On April 17, 1980, Robert Mugabe was sworn in as Prime Minister of the new and independent Zimbabwe.
Thirty-seven years later, he is resigning after a week of immense pressure from the military, the ruling party and the people.
But even in 1980 the main challenge Mugabe faced was clear.
Rhodesia, Britain's last African colony, became the independent black-ruled nation of Zimbabwe at midnight Thursday, born in the blood of civil war and the hope of a hard-won peace.
Under the brilliant floodlights of the Rufaro soccer stadium, the British Union Jack, first planted in the territory nine decades ago at the height of Victorian expansion, was ceremoniously lowered for the last time.
In its place, Comrade Kambeu, a former black nationalist guerrilla, raised the new Zimbabwean flag, a multi-coloured banner representing the land's races and riches.
Wild cheers erupted at midnight, from the 40,000 mainly black guests at the stadium. Four presidents, seven prime ministers and envoys from some 100 countries were also on hand.
Prince Charles handed over power - in the form of a scrolled act of the British Parliament granting independence - to the titular president of the southern African country, Canaan Banana.
Banana, as constitutional head of state, then swore in Robert Mugabe as prime minister.
Mugabe, the former black guerrilla chief who is now Zimbabwe's top political leader, paid tribute to British Prime Minister Margaret Thatcher in replying to a pledge of aid to Zimbabwe read by British Foreign Secretary Lord Carrington.
"It is universally acknowledged that the initiative which led to the achievement of our final goal was made possible through her determined efforts," Mugabe said amid cheers.
He welcomed offers of British aid, saying: "We ... will strive for the closest possible ties."
In a national broadcast on independence eve, Mugabe reached out to his white countrymen: "If yesterday you hated me, today you cannot avoid the love that binds you to me and me to you."
Mugabe faced a daunting task: patching up an economy and a society shattered by a seven-year war that cost 20,000 lives and left hundreds of thousands homeless. Keeping the 250,000-member white minority from abandoning the effort and leaving Zimbabwe would be a key to his success.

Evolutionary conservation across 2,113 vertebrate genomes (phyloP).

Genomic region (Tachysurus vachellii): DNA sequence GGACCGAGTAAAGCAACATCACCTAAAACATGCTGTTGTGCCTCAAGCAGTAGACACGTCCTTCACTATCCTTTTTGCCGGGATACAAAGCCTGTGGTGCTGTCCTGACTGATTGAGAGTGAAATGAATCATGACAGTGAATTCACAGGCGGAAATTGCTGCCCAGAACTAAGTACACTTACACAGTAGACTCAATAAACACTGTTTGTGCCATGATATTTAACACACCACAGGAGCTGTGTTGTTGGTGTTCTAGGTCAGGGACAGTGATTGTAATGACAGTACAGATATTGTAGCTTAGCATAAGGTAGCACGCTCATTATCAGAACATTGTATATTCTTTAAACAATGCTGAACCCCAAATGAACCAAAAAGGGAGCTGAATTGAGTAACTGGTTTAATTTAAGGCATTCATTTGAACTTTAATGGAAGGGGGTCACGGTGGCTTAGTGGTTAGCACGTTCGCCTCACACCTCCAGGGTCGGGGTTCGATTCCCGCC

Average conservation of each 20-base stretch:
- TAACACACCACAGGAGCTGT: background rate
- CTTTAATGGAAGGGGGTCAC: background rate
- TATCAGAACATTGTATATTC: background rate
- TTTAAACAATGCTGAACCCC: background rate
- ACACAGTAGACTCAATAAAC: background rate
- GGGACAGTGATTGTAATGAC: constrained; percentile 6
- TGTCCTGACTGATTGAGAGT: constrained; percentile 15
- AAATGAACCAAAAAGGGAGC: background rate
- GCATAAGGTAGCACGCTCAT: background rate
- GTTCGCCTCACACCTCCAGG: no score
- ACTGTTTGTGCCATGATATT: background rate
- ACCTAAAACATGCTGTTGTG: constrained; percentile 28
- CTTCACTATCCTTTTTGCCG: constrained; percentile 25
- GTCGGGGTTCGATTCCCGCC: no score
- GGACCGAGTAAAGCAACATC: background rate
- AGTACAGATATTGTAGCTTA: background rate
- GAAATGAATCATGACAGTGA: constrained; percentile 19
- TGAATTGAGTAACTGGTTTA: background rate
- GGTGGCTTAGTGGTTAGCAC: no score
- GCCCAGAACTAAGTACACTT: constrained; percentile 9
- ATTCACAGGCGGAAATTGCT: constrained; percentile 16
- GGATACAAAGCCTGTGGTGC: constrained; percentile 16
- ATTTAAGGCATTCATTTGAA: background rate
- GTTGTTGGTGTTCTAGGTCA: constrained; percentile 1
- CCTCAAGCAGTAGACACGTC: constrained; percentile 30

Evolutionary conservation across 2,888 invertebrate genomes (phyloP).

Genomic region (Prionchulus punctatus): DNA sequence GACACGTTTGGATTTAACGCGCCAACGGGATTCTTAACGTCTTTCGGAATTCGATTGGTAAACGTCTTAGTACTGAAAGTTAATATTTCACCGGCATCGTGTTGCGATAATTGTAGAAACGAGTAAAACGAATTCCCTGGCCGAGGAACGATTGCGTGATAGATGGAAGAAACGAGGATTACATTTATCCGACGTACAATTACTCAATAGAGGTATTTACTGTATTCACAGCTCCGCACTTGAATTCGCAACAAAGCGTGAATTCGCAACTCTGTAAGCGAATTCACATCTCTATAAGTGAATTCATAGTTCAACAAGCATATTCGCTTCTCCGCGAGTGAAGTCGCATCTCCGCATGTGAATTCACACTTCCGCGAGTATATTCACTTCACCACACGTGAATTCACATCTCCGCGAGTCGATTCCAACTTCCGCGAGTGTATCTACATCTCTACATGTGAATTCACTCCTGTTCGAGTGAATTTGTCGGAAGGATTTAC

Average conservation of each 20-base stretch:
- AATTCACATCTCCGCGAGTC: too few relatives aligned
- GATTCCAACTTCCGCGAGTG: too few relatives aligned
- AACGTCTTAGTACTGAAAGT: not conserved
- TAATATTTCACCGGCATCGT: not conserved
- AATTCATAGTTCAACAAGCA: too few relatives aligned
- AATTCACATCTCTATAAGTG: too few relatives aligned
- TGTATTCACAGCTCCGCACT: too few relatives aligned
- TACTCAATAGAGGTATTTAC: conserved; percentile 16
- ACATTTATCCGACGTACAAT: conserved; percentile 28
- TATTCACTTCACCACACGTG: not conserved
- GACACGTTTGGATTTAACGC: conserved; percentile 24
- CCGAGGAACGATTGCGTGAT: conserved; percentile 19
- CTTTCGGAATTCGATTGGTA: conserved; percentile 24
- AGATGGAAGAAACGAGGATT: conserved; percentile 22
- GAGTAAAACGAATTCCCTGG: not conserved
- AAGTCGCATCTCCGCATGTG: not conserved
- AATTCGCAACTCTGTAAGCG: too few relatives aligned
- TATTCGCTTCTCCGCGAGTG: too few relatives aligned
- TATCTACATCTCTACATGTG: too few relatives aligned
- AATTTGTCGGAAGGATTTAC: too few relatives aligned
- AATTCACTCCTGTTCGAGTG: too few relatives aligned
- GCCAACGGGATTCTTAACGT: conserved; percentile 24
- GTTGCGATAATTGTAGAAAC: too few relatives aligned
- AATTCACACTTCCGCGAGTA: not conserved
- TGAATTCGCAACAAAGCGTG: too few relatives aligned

The ceremony was a striking blend of British pomp and African tradition - a 21-gun salute from weapons used in the long and bitter bush war, tribal dancing by young women who had fought as guerrillas, brass bands and talking drums.
The delegation representing the United States included elder statesman W Averell Harriman, former United Nations ambassador Andrew Young and Atlanta Mayor Maynard Jackson.
Absent was Ian Smith, the former prime minister who led Rhodesia's whites to their unilateral declaration of independence in 1965 and symbolised their defiant stand against black-majority rule for 14 years. He was in South Africa on what aides said was a speaking tour.
Guerrillas loyal to the 56-year-old Mugabe and to black nationalist Joshua Nkomo waged their war first against Smith's white government and then against an interim administration headed by Bishop Abel Muzorewa, the country's first black prime minister. Muzorewa watched the ceremony on television at home, friends said.
The guerrilla leaders signed a peace treaty and constitutional agreement with Muzorewa, restoring British rule on December 12, 1979 and climaxing years of failed attempts at negotiation. Mugabe then won a landslide victory in British-supervised elections.
Lord Christopher Soames, the burly 59-year-old governor who brought back British control of the mutinous colony for four months, returned to England,leaving the country independent and fully in the hands of its seven million blacks for the first time.
"I was one of those who originally never trusted him," Mugabe said of Soames in his radio-television talk.
"And yet I have now ended up not only implicitly trusting but fondly loving him as well."
Addressing the white minority that held power in Rhodesia for nine decades, Mugabe struck a chord of conciliation: "If yesterday I fought you as an enemy, today you have become a friend and ally with the same national interest, loyalty, rights and duties as myself. If yesterday you hated me, today you cannot avoid the love that binds you to me and me to you."
He asserted that the "wrongs of the past now stand forgiven and forgotten" and vowed that past white oppression must not be replaced with black oppression.
"An evil remains an evil whether practised by white against black or by black against white."
Mugabe played down the Marxist image that won him arms from communist nations in the war, and pursued a policy mixing socialism with capitalism in a bid to prevent a flight of moneyed, skilled whites.
He sought to establish a national-unity government, taking two whites and several opposition blacks into his Cabinet.
Nkomo, his ally and rival in the nationalist movement, was the Home Affairs Minister, in charge of police.
The new administration had to resettle up to a million victims of the conflict and follow through on pre-election promises of free health care and education, more jobs and better homes.
Mugabe said one of his first goals was to help blacks achieve greater parity with whites in pay and job opportunities, but private ownership of land, homes and businesses was guaranteed.
The economy was badly damaged by the costs of war and by more than a decade of punitive trade sanctions imposed by the United Nations.
Mugabe had already won pledges of more than US$200 million in aid, mostly from Britain, the United States, Europe and the United Nations.
The new nation's name, Zimbabwe, stemmed from an ancient African kingdom that flourished in the region.
The green of its flag represented the land, the yellow its mineral riches, the red the blood spilt in the war, the black its native people and the white its one-time colonists.